GENT MASON: R&B/EDM W/NO PUKE EFFECTS
My headline has a lot to do with the fact that Gent Mason’s soon-to-be-released single, “Eden,” starts off with a chilled out analog dubstep (you could argue trap as well) beat that lulls the listener into thinking the new UK alt. crooner will be of the soft EDM ilk, like 501 or Unicorn Kid. Once the vocals begin however, it’s quickly established that Gent Mason is firmly in the wheelhouse of R&B and Soul. Is it bothersome to me that whitey is one of the few R&B singers on the scene that I like? Not terribly. With the likes of R. Kelly and Chris Brown running around out there, I don’t think I can be blamed, but in this case it’s just a matter of taste, and in this case I think our curator Duffster has impeccable taste.
“Eden” has the soft dubstep beats that are tough to find nowadays. Normally you’ll either find grimy hard rave beats, or Miley Cyrus rubbing herself on the features to over-popped dubs. As a direct descendent of my beloved drum and bass, I happen to know that dubstep is more versatile than that, and I’m always appreciative of artists who can see that potential – it’s just unfortunate that we see that more in Europe than the US, or maybe I’m just not looking hard enough. Either way, Gent Mason takes this genre that is widely perceived as pop at its worst, EDM at its best, to a decidedly indie-soul spot, and for that I am truly grateful. The backing track is elegant and muted and a little vintage, complimenting the older R&B/soul timbre of his vocals.
The male vocals in “Eden” are smooth, sexy, and sad with a bit of vibrato which is manipulated by just a hint of auto-tune. Gent Mason is already being compared vocally to Marvin Gaye, but I put it to you that the actual quality of his voice sounds more like Wanya Morris out of Boys II Men, though I agree that the lyrical style is of a little older vintage. There’s also a female vocalist singing the hook on “Eden,” who sounds much more modern – almost pop, if you will. It unequivocally works, however, and cuts through the mellowness of the track to give a little tinge of brightness to an otherwise very muted track.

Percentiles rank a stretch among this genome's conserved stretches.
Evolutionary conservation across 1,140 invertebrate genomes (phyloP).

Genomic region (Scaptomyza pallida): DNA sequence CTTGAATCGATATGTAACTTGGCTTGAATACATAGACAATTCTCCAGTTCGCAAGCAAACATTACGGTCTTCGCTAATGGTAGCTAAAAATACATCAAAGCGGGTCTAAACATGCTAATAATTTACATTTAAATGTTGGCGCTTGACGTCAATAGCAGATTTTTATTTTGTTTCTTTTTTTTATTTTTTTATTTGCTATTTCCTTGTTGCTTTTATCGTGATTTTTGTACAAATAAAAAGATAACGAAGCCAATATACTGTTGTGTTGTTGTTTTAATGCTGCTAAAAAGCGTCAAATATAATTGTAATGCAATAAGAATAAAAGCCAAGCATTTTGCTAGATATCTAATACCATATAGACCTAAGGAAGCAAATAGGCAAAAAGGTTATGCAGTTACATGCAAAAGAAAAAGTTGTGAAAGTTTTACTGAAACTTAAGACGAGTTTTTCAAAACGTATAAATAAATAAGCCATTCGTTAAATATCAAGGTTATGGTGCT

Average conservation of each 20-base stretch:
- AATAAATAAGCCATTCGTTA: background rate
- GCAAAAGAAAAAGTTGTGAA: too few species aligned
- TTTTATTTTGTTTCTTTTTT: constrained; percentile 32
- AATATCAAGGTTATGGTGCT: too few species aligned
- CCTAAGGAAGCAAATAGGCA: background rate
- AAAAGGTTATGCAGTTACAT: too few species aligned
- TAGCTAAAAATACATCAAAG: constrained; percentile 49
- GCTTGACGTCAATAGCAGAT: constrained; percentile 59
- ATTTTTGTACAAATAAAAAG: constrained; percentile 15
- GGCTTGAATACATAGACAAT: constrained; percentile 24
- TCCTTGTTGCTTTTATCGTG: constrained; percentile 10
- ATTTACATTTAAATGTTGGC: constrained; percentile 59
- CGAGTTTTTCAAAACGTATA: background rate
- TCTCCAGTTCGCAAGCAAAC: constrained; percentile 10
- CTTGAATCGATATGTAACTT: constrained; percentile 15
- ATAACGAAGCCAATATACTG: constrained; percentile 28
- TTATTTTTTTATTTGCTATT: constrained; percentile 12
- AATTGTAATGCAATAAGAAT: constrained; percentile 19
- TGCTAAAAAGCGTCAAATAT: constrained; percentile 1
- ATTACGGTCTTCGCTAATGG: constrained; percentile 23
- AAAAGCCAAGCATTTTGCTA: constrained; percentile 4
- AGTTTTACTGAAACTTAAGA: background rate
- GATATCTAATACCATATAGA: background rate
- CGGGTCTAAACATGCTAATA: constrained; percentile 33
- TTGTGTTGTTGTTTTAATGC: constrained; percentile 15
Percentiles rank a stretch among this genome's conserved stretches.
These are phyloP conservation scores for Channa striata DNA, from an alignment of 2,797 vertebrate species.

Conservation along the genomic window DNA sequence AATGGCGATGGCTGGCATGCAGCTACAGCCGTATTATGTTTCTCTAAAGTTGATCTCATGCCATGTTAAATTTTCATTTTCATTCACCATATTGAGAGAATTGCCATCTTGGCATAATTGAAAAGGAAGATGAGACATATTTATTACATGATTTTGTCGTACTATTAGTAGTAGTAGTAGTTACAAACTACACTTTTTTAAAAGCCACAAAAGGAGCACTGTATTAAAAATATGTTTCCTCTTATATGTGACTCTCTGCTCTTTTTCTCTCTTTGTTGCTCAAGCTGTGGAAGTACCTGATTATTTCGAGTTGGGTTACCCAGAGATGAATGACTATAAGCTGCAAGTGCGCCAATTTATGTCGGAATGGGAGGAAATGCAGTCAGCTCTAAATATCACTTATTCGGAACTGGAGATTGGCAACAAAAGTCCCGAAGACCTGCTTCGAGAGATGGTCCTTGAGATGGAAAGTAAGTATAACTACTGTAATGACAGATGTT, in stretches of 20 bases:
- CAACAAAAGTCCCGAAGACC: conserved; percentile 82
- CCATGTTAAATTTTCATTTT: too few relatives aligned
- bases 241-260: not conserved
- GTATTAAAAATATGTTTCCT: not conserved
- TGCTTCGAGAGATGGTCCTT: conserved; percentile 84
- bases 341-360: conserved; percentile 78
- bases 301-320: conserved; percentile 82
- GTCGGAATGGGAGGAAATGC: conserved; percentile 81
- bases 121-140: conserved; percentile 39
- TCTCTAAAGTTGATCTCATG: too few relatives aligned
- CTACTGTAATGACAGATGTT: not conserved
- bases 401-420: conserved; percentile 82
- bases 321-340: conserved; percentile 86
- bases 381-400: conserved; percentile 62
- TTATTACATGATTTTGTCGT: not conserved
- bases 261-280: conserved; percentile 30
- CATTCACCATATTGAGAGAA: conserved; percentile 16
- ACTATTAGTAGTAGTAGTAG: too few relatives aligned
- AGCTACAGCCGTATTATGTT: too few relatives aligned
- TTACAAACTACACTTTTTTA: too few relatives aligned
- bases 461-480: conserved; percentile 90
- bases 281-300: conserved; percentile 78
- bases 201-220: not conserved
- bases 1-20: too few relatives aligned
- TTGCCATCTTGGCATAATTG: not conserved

I realize I sound like I’m describing a fine wine here rather than a skinny Englishman’s first single, but see for yourself here:
It really does sound like the perfect track to sip a nice Cab Franc to down by the fire before switching to “Let’s Get it On.” The single is soon to be released on Gent Mason’s new label Aesop as part of an EP bearing the same name. You can pre-order here; there’s both a 12” and an itunes option on the site.
There’s currently not much that can be found in terms of the other tracks on the EP, but I’m looking forward to see what else this skinny Englishman with the voice of a Boy II Man has in store for us. I suggest getting in on the ground floor with this one – he only has 304 likes on Facebook, so you can have hipster bragging rights to all your friends.
About Layla Marino
Layla Marino is a music and street art blogger with 17 years in the industry. She focuses exclusively on underground music, art, and culture, and loves working with BitCandy to find and bring new artists to a wider audience.